Released on Friday, February 25, 2011
Lockheed Martin Flies First Production F-35 Stealth Fighter
FORT WORTH, Texas, February 25th, 2011 -- The first production model of the Lockheed Martin [NYSE: LMT] F-35 Lightning II made its inaugural flight today in preparation for delivery to the U.S. Air Force this spring. The jet will head to Edwards Air Force Base, Calif., to support developmental testing shortly after the Air Force takes delivery.
"The aircraft was rock-solid from takeoff to landing, and successfully completed all the tests we put it through during the flight," said Lockheed Martin Test Pilot Bill Gigliotti. "The Air Force is getting a great jet that represents a huge leap in capability, and we're looking forward to getting it into the hands of the service pilots in just a few more weeks."
During the flight, the conventional takeoff and landing (CTOL) F-35A variant, known as AF-6, underwent basic flight maneuvering and engine tests. Test Pilot Gigliotti took off from Naval Air Station Fort Worth Joint Reserve Base at 3:05 p.m. CST and landed at 4:05 p.m. The jet will continue flight tests in Fort Worth for about a month before it is accepted by the Air Force.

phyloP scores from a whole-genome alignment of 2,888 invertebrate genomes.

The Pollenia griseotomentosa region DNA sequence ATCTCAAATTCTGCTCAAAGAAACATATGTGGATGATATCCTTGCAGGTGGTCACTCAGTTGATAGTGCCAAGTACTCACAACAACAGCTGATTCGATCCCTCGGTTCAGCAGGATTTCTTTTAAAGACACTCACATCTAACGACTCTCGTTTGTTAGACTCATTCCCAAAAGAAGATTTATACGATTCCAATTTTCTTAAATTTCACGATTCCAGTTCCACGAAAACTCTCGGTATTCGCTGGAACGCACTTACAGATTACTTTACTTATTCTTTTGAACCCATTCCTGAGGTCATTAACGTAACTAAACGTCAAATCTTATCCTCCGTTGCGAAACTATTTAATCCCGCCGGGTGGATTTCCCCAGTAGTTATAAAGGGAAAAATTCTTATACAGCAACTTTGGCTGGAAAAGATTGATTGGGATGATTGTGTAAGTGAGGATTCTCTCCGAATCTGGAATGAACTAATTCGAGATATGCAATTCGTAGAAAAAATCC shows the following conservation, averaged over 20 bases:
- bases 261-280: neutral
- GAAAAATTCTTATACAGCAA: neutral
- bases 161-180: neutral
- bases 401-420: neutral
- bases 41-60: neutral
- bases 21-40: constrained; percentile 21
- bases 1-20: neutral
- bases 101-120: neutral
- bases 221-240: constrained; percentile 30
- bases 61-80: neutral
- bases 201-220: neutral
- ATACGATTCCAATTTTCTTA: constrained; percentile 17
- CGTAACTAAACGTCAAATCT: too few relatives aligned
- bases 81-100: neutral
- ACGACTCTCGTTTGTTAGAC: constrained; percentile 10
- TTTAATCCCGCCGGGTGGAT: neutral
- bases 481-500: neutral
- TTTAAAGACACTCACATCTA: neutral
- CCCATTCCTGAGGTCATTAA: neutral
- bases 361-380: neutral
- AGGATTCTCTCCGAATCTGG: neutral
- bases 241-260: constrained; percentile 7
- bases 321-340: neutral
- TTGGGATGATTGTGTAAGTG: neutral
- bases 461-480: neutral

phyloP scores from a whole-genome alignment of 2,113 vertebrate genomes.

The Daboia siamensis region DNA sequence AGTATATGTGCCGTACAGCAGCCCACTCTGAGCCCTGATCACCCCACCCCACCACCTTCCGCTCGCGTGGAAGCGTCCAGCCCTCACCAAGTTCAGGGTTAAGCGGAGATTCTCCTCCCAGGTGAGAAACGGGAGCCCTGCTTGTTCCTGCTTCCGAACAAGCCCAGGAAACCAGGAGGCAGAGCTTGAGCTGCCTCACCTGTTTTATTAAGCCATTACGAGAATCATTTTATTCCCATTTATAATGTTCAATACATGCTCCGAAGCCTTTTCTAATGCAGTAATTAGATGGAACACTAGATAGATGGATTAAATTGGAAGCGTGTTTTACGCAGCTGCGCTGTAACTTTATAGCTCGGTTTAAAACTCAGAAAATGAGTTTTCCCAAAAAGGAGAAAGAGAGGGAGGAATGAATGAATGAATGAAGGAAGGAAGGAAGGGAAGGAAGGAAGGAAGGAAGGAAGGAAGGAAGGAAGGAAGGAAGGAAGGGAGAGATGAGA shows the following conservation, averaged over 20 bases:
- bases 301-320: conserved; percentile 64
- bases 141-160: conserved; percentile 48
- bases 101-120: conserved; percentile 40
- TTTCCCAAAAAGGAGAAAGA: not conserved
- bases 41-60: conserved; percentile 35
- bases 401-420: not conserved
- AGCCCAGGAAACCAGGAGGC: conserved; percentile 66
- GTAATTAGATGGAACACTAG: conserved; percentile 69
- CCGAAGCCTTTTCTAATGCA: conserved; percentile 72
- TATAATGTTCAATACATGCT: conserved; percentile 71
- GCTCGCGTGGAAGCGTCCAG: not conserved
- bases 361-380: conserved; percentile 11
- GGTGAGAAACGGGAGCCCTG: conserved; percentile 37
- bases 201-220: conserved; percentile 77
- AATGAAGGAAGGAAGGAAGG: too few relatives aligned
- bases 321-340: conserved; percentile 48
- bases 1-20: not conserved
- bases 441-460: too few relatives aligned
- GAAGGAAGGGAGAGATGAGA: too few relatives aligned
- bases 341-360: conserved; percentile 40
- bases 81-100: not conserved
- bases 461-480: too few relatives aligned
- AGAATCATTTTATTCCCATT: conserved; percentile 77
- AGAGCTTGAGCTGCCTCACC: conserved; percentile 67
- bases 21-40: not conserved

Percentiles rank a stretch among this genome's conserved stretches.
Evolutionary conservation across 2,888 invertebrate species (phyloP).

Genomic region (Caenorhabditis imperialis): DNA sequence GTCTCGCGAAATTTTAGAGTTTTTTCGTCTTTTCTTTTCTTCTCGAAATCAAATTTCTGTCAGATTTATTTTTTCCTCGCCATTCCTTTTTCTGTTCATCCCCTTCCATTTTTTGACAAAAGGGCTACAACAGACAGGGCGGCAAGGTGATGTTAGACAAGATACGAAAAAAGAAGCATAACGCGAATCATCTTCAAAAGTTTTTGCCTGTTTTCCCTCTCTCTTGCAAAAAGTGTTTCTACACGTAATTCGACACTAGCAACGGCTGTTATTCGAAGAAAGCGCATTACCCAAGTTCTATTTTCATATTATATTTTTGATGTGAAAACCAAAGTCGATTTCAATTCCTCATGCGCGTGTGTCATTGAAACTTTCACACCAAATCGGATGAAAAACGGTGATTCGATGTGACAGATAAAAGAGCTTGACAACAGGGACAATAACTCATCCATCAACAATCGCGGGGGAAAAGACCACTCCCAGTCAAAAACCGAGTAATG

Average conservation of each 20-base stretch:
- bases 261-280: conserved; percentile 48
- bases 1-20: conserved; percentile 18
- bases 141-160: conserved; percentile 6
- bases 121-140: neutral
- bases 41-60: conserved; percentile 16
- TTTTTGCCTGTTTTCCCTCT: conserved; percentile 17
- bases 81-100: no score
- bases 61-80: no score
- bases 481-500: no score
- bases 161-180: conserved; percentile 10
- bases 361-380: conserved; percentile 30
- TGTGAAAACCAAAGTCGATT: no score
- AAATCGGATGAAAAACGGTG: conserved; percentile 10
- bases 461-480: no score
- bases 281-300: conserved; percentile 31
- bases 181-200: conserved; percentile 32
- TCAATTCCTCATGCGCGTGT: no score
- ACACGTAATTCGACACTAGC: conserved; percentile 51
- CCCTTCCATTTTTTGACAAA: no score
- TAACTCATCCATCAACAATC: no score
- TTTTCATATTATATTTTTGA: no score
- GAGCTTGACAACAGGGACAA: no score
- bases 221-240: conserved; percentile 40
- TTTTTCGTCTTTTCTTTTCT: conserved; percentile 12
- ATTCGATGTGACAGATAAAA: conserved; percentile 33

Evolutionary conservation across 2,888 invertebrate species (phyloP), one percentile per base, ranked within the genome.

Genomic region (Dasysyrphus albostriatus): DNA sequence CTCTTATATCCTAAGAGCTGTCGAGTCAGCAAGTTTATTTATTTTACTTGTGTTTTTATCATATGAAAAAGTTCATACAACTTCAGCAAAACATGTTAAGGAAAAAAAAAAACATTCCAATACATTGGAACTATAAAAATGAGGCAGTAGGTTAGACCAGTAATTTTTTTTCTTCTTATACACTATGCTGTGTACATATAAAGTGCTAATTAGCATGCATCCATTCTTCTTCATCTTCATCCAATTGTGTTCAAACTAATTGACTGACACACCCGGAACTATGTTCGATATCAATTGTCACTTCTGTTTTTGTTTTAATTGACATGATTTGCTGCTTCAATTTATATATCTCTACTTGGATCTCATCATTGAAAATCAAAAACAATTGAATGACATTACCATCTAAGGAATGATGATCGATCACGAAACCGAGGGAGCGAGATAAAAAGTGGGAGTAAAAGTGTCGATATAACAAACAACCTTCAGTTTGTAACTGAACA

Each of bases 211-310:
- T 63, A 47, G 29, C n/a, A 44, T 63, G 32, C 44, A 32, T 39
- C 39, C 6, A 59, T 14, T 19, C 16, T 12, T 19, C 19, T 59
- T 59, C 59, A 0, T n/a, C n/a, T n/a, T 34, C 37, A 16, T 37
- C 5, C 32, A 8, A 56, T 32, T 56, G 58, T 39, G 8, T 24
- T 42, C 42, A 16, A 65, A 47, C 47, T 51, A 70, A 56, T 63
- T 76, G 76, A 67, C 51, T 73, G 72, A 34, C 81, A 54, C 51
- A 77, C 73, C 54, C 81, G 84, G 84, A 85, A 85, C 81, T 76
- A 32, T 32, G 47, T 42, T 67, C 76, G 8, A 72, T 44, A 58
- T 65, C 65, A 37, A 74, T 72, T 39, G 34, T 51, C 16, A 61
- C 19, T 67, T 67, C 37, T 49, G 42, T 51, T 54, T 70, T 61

The F-35A CTOL variant � designed to meet U.S. Air Force requirements � is also the primary export version of the Lightning II. The air forces of Italy, the Netherlands, Turkey, Canada, Australia, Denmark, Norway and Israel will employ the F-35A.
Deliveries of the F-35B short takeoff/vertical landing variant to the U.S. Marine Corps also begin this year, while deliveries of the F-35C carrier variant to the U.S. Navy start in 2012. Seventeen F-35s have entered testing since December 2006, and have logged more than 650 flights and numerous ground tests.
The F-35 Lightning II is a 5th generation fighter, combining advanced stealth with fighter speed and agility, fully fused sensor information, network-enabled operations and advanced sustainment. Lockheed Martin is developing the F-35 with its principal industrial partners, Northrop Grumman and BAE Systems.
CTOL - Conventional Take-off and Landing